Along this writing journey, it has been my privilege to get to know a few agents and editors. It is their job to find talent, polish it, and then present it--to take someone like me from a writer to a publishable writer. There's a BIG difference.
Think of being published like becoming a chef. Not the kind of chef who takes the recipes developed by the restaurant chain and simply executes them, but the kind who goes to the market to see what's fresh and then develops a menu around those ingredients. Writers--at least those who want someone to pay for the privilege of reading their creation--must be fresh. Sure, every story is a rehash or remix of one that's gone before, but it's in the way it's rehashed or remixed and the way the characters start to live and breathe that makes the difference. It's in the addition of spices, the use of an ingredient in an unexpected way, and even the presentation on the plate that makes you willing to pay for something as opposed to making it yourself. To look at it another way, think of a painter. At the Musee D'Orsay a couple weeks ago, I was overwhelmed by the talent of the Impressionist painters. Van Gogh is not my personal favorite but seeing his work in person is a far cry from a flat picture in a book. I was standing in front of a haystack painting (tried to find the exact name but gave up after half an hour of Google searching) and listening to the commentary. Van Gogh had taken a famous painting of his day and given it his own spin. I can't remember his exact words, but it was along the lines of, "Isn't that what an artist does, takes something already in existence and puts his own creative spin on it?"
Back to the chef analogy...
I'll admit to making a mean spaghetti sauce, but owning a restaurant requires a few more menu choices. To become a chef takes years of schooling, mentoring, and "paying your dues" as a sous chef before you can open your own restaurant, and even then there are no guarantees. The same goes for writing. You start out as a decent writer and then have to submit yourself to the very humbling process of leaning how to write for publication. Plots, subplots, character arc, twist, black moment, show vs. tell. These are just a few of the concepts that must be mastered. And even then there are no guarantees.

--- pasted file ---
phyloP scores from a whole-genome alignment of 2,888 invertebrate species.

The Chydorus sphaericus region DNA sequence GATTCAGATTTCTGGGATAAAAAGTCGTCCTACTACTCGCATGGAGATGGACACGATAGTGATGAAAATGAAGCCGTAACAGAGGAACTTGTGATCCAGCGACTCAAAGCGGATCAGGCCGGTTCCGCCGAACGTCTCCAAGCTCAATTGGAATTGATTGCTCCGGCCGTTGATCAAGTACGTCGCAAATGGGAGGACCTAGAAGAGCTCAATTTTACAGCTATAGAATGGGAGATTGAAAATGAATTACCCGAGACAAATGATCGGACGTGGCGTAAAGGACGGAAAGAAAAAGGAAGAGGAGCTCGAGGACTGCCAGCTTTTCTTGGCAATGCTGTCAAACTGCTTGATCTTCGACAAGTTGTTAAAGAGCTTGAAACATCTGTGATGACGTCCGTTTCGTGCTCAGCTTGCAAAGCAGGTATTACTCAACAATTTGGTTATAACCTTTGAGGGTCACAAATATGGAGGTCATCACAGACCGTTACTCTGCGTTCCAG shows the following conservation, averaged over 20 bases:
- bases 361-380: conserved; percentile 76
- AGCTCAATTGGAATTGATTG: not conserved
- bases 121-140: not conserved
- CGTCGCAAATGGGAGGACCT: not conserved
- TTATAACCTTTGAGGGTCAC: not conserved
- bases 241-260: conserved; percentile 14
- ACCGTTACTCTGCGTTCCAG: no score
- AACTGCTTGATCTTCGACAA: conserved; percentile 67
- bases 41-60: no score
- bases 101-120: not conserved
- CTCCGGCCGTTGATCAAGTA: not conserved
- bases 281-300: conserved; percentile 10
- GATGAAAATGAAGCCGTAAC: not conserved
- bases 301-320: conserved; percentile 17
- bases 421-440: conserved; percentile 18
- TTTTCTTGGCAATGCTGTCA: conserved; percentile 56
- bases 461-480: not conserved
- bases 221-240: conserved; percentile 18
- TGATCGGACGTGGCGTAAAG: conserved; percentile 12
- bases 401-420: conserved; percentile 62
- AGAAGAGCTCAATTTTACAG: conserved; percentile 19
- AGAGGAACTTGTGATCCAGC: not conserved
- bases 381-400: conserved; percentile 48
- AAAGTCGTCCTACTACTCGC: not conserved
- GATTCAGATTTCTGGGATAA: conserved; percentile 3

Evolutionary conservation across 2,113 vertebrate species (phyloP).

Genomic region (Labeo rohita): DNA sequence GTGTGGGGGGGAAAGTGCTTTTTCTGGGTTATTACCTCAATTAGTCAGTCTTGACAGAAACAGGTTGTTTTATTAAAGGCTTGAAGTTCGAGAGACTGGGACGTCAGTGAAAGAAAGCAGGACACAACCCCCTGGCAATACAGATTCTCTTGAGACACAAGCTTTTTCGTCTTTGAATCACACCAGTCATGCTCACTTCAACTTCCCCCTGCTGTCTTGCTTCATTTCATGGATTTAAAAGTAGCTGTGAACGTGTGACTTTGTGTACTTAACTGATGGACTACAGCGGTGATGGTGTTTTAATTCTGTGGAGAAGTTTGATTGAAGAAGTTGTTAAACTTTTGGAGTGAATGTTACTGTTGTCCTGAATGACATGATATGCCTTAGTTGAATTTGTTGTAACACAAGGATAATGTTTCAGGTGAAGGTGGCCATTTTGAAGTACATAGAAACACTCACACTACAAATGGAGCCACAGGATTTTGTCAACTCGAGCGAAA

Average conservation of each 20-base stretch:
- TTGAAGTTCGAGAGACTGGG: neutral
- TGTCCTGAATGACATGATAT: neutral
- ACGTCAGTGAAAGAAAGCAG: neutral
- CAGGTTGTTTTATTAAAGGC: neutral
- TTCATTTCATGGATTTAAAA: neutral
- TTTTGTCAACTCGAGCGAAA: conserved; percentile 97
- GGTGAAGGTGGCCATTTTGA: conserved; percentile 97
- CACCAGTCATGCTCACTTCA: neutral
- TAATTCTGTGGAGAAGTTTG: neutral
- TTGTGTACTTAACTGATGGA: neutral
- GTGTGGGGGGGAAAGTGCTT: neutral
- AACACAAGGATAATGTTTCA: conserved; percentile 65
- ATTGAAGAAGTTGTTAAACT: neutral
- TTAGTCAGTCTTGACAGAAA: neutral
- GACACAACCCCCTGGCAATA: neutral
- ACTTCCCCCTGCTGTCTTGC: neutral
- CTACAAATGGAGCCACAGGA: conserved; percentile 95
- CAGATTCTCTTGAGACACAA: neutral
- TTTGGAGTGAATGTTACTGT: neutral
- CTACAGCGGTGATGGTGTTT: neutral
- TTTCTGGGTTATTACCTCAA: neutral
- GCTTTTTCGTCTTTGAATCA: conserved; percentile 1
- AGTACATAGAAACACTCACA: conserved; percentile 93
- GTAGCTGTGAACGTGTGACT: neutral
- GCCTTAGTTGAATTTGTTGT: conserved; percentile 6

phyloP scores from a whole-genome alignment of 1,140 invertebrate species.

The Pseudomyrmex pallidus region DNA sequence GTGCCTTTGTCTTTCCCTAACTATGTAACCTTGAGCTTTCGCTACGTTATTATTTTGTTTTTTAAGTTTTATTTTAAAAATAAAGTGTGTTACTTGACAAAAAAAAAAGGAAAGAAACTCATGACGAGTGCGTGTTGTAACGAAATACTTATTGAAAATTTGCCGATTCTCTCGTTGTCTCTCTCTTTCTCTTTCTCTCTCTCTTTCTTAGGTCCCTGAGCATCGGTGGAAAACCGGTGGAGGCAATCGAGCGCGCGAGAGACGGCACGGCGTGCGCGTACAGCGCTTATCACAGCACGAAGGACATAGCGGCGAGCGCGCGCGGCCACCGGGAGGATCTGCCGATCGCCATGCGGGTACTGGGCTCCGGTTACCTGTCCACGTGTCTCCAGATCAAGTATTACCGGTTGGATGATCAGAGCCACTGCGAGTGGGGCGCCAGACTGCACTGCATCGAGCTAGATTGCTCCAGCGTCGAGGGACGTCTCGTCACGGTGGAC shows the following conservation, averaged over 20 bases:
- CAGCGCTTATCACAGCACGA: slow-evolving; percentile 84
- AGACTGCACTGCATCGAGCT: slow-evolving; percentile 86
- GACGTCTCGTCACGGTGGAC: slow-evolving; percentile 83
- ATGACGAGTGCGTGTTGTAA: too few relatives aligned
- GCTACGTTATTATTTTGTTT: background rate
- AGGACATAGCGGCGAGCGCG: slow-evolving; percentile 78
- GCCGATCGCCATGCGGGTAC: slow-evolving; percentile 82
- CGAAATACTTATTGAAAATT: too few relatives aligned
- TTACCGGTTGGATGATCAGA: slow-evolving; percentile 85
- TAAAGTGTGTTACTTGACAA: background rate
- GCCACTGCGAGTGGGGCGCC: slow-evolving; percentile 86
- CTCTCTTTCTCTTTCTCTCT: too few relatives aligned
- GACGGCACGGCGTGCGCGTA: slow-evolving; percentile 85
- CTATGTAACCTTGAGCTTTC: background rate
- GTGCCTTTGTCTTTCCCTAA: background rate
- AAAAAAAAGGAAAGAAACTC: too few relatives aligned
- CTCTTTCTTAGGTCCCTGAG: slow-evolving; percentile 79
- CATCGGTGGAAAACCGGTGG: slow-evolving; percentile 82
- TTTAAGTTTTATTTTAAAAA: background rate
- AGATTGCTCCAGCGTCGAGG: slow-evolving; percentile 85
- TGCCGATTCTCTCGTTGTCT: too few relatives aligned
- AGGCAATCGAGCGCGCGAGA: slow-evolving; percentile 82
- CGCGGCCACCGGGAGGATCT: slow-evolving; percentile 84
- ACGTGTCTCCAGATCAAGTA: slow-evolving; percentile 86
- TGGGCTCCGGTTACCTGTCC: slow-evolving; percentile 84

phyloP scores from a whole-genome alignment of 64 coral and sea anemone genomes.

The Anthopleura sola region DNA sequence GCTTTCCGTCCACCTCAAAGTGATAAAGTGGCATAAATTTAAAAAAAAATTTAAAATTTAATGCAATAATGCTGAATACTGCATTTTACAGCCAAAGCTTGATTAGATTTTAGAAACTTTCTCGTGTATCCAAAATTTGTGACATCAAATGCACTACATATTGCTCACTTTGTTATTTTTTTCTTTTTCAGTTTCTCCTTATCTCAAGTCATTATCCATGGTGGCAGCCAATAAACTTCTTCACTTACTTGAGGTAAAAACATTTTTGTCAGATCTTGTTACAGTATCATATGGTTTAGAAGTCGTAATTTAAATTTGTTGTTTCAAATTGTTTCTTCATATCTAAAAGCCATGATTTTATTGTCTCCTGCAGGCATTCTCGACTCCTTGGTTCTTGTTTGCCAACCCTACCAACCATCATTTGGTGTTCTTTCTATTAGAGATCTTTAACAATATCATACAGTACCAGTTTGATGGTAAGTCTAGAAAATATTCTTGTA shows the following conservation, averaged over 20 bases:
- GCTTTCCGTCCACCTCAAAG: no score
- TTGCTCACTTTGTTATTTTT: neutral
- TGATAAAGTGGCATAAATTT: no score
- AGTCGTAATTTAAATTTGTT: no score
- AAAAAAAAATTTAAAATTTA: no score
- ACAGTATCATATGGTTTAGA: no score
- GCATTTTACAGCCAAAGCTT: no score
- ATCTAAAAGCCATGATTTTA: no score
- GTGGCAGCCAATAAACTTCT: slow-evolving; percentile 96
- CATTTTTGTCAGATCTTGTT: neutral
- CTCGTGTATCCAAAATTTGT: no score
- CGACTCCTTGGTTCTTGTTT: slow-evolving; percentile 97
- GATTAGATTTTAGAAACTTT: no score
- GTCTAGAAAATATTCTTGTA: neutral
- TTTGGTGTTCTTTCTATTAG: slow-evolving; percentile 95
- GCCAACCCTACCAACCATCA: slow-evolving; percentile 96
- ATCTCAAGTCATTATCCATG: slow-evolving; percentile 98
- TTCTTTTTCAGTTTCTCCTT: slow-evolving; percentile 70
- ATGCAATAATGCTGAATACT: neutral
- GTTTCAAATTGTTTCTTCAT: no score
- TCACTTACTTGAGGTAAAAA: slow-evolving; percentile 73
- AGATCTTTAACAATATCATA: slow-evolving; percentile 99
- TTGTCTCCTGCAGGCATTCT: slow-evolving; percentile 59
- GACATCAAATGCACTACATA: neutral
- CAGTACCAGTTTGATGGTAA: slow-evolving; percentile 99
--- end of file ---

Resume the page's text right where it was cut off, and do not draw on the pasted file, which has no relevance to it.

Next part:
One of the things agents and editors tell you that they hear from aspiring writers is, "God gave me the inspiration for this idea." The rest is implied, although I've heard more than one agent/editor say, "And then this person looks at me and adds, 'So you need to publish this because, otherwise, it would be a sin against God.'" Really? How arrogant and foolish. All inspiration comes from God. He is, after all, the creator of every good thing including inspiration. Every card I make is divinely inspired. Every recipe I tweak to fit the ingredients I have on hand or personal taste preferences is divinely inspired. Every flower arrangement, sewing project, scrapbook page, landscaping project, and furniture arrangement is divinely inspired. Creating beautiful things is one way I fulfill my God-given responsibility of bearing His image on this earth. That doesn't mean someone is going to pay me for it.
There are so many lessons to be learned along the way to publication, but the most important one is this: If God has told you to write, then it would be a sin for you not to write. If He has divinely inspired a story idea, write the story. But just because He has called you to write doesn't mean He has guaranteed publication.
Van Gogh, a man with divinely inspired creative talent, sold only one painting during his life. It drove him to suicide. Had he understood that--just because his genius was a gift from God--it didn't guarantee financial success, it is difficult to imagine how much more this prolific painter would have produced and how much happier he would have been.
Until next time,